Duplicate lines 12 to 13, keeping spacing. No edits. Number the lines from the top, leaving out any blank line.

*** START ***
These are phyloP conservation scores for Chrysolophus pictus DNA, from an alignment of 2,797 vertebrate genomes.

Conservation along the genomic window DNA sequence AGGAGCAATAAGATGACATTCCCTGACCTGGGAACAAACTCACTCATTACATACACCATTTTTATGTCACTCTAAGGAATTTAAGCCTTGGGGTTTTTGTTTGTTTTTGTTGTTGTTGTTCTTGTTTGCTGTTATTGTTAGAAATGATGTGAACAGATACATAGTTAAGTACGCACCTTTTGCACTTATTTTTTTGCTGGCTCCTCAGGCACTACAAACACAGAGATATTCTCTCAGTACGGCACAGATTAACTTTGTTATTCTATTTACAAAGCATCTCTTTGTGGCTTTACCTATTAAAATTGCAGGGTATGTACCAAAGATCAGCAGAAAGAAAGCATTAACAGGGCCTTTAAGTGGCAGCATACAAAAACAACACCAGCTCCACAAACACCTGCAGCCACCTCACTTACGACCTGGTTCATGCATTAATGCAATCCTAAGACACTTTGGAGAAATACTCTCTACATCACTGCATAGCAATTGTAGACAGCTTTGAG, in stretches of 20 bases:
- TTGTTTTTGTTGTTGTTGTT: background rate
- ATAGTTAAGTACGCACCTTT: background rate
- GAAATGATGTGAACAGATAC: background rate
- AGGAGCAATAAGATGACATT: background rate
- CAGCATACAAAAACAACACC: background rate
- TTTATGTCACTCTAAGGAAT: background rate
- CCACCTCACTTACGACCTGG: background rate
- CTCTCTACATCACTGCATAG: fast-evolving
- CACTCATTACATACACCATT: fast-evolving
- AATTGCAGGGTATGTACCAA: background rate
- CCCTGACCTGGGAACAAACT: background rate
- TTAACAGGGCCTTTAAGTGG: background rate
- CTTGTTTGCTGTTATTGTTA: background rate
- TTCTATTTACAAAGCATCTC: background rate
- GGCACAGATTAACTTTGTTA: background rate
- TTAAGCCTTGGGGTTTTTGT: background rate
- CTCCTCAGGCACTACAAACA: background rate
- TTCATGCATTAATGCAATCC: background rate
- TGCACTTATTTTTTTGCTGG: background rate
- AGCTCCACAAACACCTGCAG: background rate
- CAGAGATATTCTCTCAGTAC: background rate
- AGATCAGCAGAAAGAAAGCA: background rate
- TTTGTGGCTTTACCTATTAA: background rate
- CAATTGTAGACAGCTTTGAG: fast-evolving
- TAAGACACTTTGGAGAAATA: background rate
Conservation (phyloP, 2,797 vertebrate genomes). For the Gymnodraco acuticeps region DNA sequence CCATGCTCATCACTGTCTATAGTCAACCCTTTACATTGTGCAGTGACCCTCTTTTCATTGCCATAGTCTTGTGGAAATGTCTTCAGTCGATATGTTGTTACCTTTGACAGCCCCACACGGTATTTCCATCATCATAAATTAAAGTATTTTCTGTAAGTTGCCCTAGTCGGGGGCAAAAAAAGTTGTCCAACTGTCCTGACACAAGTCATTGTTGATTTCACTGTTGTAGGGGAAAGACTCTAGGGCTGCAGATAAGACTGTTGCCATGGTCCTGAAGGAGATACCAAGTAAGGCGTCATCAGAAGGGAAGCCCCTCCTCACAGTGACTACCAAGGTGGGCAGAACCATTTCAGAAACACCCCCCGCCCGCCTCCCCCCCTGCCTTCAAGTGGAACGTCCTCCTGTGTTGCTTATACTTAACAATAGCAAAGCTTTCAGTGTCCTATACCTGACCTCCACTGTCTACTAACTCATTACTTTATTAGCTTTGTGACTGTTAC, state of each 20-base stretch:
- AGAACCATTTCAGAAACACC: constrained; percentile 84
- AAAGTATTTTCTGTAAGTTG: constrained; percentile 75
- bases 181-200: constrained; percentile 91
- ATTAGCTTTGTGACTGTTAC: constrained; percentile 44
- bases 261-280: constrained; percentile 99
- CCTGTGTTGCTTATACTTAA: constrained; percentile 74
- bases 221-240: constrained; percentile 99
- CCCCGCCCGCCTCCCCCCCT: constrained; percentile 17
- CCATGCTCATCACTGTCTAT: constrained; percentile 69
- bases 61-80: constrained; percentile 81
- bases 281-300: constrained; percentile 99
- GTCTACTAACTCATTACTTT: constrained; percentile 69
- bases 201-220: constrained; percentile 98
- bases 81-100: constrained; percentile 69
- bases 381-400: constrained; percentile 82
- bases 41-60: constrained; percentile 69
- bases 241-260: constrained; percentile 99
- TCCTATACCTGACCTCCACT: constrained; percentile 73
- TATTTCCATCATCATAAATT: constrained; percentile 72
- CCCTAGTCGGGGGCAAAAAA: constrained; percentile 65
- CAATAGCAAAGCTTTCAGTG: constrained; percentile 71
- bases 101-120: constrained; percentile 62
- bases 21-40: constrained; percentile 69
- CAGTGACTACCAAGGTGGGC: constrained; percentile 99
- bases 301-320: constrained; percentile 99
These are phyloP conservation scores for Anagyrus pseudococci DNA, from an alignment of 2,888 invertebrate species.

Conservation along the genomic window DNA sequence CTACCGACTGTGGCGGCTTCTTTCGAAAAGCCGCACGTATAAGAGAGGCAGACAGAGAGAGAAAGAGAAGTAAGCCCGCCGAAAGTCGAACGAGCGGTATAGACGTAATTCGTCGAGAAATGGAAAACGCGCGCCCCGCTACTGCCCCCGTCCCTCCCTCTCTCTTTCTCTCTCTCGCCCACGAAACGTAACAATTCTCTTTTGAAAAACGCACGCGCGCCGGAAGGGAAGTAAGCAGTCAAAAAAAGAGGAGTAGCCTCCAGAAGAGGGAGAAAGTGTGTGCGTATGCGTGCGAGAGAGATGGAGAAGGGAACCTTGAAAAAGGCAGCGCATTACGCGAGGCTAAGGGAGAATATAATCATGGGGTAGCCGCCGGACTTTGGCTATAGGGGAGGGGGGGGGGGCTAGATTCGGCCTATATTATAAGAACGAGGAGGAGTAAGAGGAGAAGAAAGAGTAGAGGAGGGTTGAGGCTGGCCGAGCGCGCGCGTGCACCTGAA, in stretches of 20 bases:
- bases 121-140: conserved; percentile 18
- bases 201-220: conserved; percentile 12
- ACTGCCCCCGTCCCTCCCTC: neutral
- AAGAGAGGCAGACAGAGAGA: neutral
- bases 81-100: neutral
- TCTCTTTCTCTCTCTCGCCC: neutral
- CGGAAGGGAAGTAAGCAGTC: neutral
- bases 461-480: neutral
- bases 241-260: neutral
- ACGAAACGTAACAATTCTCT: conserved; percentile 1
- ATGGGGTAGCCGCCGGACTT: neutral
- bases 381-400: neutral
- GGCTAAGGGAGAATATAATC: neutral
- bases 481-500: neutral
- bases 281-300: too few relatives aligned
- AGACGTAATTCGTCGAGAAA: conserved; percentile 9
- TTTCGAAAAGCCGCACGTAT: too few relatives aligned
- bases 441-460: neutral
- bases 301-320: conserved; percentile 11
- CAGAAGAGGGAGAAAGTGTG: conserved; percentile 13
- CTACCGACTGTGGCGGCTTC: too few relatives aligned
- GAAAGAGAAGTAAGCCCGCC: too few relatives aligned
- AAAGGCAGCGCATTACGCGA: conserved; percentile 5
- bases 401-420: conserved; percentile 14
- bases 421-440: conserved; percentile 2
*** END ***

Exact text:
- AATTGCAGGGTATGTACCAA: background rate
- CCCTGACCTGGGAACAAACT: background rate